Why would you be sacrificing pride? To me, at least, it was a matter of pride to fight the system and try to make my grades count for something, whether it ultimately made any difference or not. I didn't work for that 4.0 GPA for nothing and, I let them know that.

    :typing
  11. by   Tim1957
    Quote from lizz
    Why would you be sacrificing pride? To me, at least, it was a matter of pride to fight the system and try to make my grades count for something, whether it ultimately made any difference or not. I didn't work for that 4.0 GPA for nothing and, I let them know that.

    :typing
    You know Lizz, you are 100% right. It really is a matter of principle. And our grades should count for something. I need to re-think my thought process from time to time.

    LIZZ

    I am curious to hear your views on the question I asked Zash. How do you feel working side by side with those in Nursing school who are just passing? Do you feel that they will make a good nurse, ect. ?
  12. by   Sheri257
    Quote from Tim1957
    I am curious to hear your views on the question I asked Zash. How do you feel working side by side with those in Nursing school who are just passing? Do you feel that they will make a good nurse, ect. ?
    Generally, I'd probably have to say no but there are all kinds of exceptions to that statement. There are cases where top students don't do that well clinically. And, even though I'm a pretty good student, I've done some really stupid things.

    There can be a big difference between what you know from a book and how you apply it on the floor. That's why I started externing in addition to clinicals, so I could try to learn how to connect the two better with experience.

    On the other hand, book knowledge also comes in really handy. Not too long ago a veteran nurse told me to ignore a patient's left sided chest pain because the heart is located on the right side. I don't know how well she did in school but, you would think she'd know where the heart is ... which is pretty basic.

    I also seen really poor students step up to the challenge and make better grades. And other students have a lot more burdens than I do: kids, jobs, etc. So, who am I to judge? But, there's no escaping the fact that there's other people who barely pass who just don't put in any extra effort.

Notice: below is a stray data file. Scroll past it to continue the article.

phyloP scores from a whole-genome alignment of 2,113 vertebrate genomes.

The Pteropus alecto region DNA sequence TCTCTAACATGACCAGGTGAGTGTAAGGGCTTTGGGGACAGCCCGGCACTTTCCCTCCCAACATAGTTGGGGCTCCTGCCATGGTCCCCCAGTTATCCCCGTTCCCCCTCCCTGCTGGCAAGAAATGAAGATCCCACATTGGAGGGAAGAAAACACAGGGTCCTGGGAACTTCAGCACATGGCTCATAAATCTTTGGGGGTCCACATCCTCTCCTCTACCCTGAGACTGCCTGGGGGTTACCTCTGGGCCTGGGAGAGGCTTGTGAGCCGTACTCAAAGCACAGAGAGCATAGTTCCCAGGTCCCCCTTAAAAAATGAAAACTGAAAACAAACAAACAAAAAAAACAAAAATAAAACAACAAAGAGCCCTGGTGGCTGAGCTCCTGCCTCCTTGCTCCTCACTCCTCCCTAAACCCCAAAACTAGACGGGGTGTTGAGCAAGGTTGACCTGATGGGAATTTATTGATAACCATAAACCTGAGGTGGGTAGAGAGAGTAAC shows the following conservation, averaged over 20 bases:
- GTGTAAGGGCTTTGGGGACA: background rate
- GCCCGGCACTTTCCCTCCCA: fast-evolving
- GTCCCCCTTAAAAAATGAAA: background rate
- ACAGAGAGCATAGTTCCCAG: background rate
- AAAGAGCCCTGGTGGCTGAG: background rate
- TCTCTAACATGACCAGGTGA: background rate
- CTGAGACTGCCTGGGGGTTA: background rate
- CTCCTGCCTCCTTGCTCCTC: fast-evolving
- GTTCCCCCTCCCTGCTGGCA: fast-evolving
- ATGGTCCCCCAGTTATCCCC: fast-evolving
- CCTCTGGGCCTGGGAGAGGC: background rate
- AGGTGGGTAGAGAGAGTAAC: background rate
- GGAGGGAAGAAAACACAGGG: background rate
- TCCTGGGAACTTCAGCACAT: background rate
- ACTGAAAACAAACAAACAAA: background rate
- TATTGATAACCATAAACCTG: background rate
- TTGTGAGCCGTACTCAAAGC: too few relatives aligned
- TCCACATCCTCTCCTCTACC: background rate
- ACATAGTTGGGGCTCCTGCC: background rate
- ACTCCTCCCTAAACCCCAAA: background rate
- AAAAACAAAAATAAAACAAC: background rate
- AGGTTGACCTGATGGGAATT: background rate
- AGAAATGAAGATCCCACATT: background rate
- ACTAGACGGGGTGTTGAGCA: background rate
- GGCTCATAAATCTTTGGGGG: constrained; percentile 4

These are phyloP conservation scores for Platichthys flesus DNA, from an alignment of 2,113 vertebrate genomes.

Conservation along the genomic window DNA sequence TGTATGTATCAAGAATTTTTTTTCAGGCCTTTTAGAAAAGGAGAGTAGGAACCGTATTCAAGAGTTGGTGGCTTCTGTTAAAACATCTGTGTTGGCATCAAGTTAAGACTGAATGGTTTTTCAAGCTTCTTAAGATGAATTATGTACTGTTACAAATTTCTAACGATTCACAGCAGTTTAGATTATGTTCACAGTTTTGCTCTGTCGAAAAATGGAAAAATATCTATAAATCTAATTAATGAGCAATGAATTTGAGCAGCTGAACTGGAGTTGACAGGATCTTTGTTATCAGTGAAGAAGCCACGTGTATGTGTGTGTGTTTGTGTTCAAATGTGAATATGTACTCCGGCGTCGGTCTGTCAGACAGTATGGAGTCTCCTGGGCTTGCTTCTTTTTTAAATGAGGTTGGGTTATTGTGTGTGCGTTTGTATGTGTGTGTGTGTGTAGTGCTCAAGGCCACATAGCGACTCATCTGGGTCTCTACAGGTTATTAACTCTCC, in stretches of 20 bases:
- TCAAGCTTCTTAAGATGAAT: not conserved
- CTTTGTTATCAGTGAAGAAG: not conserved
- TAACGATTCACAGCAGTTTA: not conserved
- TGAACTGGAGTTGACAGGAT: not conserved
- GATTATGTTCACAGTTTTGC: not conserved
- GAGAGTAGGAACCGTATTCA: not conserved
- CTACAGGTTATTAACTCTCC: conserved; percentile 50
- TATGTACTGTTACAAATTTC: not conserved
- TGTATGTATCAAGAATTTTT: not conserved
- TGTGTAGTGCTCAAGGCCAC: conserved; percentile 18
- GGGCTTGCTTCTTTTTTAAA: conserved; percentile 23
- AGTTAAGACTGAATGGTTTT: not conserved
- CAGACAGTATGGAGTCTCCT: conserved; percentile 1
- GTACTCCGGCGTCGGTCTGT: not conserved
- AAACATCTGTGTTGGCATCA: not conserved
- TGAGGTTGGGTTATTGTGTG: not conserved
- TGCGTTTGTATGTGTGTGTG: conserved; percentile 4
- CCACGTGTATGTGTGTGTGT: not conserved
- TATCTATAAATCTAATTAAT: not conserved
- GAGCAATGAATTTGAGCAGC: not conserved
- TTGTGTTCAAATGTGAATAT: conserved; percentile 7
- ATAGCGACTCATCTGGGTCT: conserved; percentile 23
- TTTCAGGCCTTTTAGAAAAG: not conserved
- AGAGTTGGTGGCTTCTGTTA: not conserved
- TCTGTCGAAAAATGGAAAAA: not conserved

And, there are other students who are doing well but they still scare the hell out of you ... mostly because they're so arrogant and are convinced they know everything. We have a student who's like that and I'd be willing to bet she'll be the first to lose her license, even though she makes good grades ... because she is so arrogant it's scary.

    :typing
    Last edit by Sheri257 on Dec 12, '06
  13. by   ZASHAGALKA
    Quote from Tim1957
    Zash

    I am curious. Some of those who are just passing concern me. That is more than some are In my humble opinion could be a danger to the pt's. Now I also realize that some who have achieved a high level of academic excellance can also be a danger. I have very mixed feelings on this subject. Can you tell me your thoughts on this subject?
    Generally speaking, the programs are difficult and the NCLEX a bear. IF you get past both, then you probably have the tools to learn to be a nurse. And nursing IS OJT training. Schools only arm you with the tools to learn to be a nurse, they don't make you one outright. That's supposedly is why there are skill mixes on most units, even though those mixes seem to be moving younger and younger.

    But, instead of a doc residency, nurses have an OJT residency.

    This goes back to my assertion that entry requirements for programs are basically irrelevant to how good a nurse you could be because the programs can drop anybody at will without cost to the programs.

    UNTIL evaluating for a better candidate is a criteria for program success, that will likely not change.

    From a professional point of view, better candidates equal a better cadre of nurses, generally. I'm not sure I would put all my eggs in a purely academic evaluation of who is a better candidate.

    But, I trust THAT criteria much more then a lottery.

    The thing is, what makes a 'better nurse' is a very individual qualification. I directly fault the Ivory Tower for this. There is so very little clear direction and teaching on evidenced based critical thinking that those that DO put it all together come from a variety of backgrounds. For some, the intelligence that comes from book learning directly translates; for other 'book learners', the lack of structure involved w/ critical thinking is their undoing. Likewise, the 'horse sense' of some students can pull them through, but for others that vest their learning in common sense, the lack of structure from a solid educational foundation sets THEM up to fail.

    If that makes sense.

    ~faith,
    Timothy.